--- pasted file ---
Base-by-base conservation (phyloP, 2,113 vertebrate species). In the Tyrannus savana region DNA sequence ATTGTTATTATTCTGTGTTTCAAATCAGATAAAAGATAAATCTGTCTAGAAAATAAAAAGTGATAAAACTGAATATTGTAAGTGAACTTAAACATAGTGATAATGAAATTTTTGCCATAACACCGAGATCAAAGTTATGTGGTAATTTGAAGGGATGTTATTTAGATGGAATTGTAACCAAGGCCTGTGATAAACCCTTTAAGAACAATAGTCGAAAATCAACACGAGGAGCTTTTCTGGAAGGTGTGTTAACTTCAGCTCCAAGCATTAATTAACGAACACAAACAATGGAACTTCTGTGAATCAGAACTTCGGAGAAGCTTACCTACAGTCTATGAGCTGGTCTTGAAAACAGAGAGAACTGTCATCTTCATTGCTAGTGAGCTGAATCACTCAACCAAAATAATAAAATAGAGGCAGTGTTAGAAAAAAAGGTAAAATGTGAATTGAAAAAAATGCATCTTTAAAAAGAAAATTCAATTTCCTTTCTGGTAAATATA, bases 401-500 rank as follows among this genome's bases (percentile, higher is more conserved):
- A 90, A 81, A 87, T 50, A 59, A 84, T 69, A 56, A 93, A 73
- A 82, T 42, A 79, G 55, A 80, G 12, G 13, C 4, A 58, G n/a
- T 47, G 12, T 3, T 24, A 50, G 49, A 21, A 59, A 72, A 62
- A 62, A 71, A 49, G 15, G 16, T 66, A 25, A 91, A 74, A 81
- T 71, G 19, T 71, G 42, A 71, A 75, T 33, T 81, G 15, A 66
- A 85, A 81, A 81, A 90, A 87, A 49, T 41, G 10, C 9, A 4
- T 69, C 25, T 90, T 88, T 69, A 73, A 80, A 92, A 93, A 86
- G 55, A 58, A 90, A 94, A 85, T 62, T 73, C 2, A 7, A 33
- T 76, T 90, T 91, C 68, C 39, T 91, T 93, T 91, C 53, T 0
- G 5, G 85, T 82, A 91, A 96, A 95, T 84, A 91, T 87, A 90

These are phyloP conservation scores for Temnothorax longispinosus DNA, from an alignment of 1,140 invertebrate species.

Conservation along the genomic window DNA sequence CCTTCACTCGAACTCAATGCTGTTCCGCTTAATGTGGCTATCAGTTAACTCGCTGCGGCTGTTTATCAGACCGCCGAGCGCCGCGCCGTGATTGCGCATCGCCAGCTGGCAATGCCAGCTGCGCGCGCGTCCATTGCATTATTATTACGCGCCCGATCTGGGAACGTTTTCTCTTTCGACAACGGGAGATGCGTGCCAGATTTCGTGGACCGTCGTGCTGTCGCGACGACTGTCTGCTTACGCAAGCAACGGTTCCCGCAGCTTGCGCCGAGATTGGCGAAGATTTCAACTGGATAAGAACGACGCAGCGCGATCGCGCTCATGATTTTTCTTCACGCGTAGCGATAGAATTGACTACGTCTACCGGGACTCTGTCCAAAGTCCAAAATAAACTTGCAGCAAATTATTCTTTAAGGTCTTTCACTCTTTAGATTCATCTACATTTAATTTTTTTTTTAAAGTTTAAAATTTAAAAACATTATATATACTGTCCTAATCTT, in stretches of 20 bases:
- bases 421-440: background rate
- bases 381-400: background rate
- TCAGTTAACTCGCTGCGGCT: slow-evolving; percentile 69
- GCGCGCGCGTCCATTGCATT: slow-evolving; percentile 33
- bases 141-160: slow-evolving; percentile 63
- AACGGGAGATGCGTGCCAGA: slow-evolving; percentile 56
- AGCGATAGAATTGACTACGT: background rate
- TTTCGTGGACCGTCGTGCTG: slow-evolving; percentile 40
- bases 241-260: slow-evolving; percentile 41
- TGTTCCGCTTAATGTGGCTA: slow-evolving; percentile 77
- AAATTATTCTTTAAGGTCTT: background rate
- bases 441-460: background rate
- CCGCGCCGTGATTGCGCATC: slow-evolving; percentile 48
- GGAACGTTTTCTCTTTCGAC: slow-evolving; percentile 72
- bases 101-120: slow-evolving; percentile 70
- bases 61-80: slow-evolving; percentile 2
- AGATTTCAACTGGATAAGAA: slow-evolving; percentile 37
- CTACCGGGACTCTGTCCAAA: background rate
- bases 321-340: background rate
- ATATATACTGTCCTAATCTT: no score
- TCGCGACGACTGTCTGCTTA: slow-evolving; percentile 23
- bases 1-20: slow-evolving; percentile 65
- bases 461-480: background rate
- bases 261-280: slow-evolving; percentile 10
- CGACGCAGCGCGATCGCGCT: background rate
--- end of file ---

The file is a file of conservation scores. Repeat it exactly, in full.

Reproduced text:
Base-by-base conservation (phyloP, 2,113 vertebrate species). In the Tyrannus savana region DNA sequence ATTGTTATTATTCTGTGTTTCAAATCAGATAAAAGATAAATCTGTCTAGAAAATAAAAAGTGATAAAACTGAATATTGTAAGTGAACTTAAACATAGTGATAATGAAATTTTTGCCATAACACCGAGATCAAAGTTATGTGGTAATTTGAAGGGATGTTATTTAGATGGAATTGTAACCAAGGCCTGTGATAAACCCTTTAAGAACAATAGTCGAAAATCAACACGAGGAGCTTTTCTGGAAGGTGTGTTAACTTCAGCTCCAAGCATTAATTAACGAACACAAACAATGGAACTTCTGTGAATCAGAACTTCGGAGAAGCTTACCTACAGTCTATGAGCTGGTCTTGAAAACAGAGAGAACTGTCATCTTCATTGCTAGTGAGCTGAATCACTCAACCAAAATAATAAAATAGAGGCAGTGTTAGAAAAAAAGGTAAAATGTGAATTGAAAAAAATGCATCTTTAAAAAGAAAATTCAATTTCCTTTCTGGTAAATATA, bases 401-500 rank as follows among this genome's bases (percentile, higher is more conserved):
- A 90, A 81, A 87, T 50, A 59, A 84, T 69, A 56, A 93, A 73
- A 82, T 42, A 79, G 55, A 80, G 12, G 13, C 4, A 58, G n/a
- T 47, G 12, T 3, T 24, A 50, G 49, A 21, A 59, A 72, A 62
- A 62, A 71, A 49, G 15, G 16, T 66, A 25, A 91, A 74, A 81
- T 71, G 19, T 71, G 42, A 71, A 75, T 33, T 81, G 15, A 66
- A 85, A 81, A 81, A 90, A 87, A 49, T 41, G 10, C 9, A 4
- T 69, C 25, T 90, T 88, T 69, A 73, A 80, A 92, A 93, A 86
- G 55, A 58, A 90, A 94, A 85, T 62, T 73, C 2, A 7, A 33
- T 76, T 90, T 91, C 68, C 39, T 91, T 93, T 91, C 53, T 0
- G 5, G 85, T 82, A 91, A 96, A 95, T 84, A 91, T 87, A 90

These are phyloP conservation scores for Temnothorax longispinosus DNA, from an alignment of 1,140 invertebrate species.

Conservation along the genomic window DNA sequence CCTTCACTCGAACTCAATGCTGTTCCGCTTAATGTGGCTATCAGTTAACTCGCTGCGGCTGTTTATCAGACCGCCGAGCGCCGCGCCGTGATTGCGCATCGCCAGCTGGCAATGCCAGCTGCGCGCGCGTCCATTGCATTATTATTACGCGCCCGATCTGGGAACGTTTTCTCTTTCGACAACGGGAGATGCGTGCCAGATTTCGTGGACCGTCGTGCTGTCGCGACGACTGTCTGCTTACGCAAGCAACGGTTCCCGCAGCTTGCGCCGAGATTGGCGAAGATTTCAACTGGATAAGAACGACGCAGCGCGATCGCGCTCATGATTTTTCTTCACGCGTAGCGATAGAATTGACTACGTCTACCGGGACTCTGTCCAAAGTCCAAAATAAACTTGCAGCAAATTATTCTTTAAGGTCTTTCACTCTTTAGATTCATCTACATTTAATTTTTTTTTTAAAGTTTAAAATTTAAAAACATTATATATACTGTCCTAATCTT, in stretches of 20 bases:
- bases 421-440: background rate
- bases 381-400: background rate
- TCAGTTAACTCGCTGCGGCT: slow-evolving; percentile 69
- GCGCGCGCGTCCATTGCATT: slow-evolving; percentile 33
- bases 141-160: slow-evolving; percentile 63
- AACGGGAGATGCGTGCCAGA: slow-evolving; percentile 56
- AGCGATAGAATTGACTACGT: background rate
- TTTCGTGGACCGTCGTGCTG: slow-evolving; percentile 40
- bases 241-260: slow-evolving; percentile 41
- TGTTCCGCTTAATGTGGCTA: slow-evolving; percentile 77
- AAATTATTCTTTAAGGTCTT: background rate
- bases 441-460: background rate
- CCGCGCCGTGATTGCGCATC: slow-evolving; percentile 48
- GGAACGTTTTCTCTTTCGAC: slow-evolving; percentile 72
- bases 101-120: slow-evolving; percentile 70
- bases 61-80: slow-evolving; percentile 2
- AGATTTCAACTGGATAAGAA: slow-evolving; percentile 37
- CTACCGGGACTCTGTCCAAA: background rate
- bases 321-340: background rate
- ATATATACTGTCCTAATCTT: no score
- TCGCGACGACTGTCTGCTTA: slow-evolving; percentile 23
- bases 1-20: slow-evolving; percentile 65
- bases 461-480: background rate
- bases 261-280: slow-evolving; percentile 10
- CGACGCAGCGCGATCGCGCT: background rate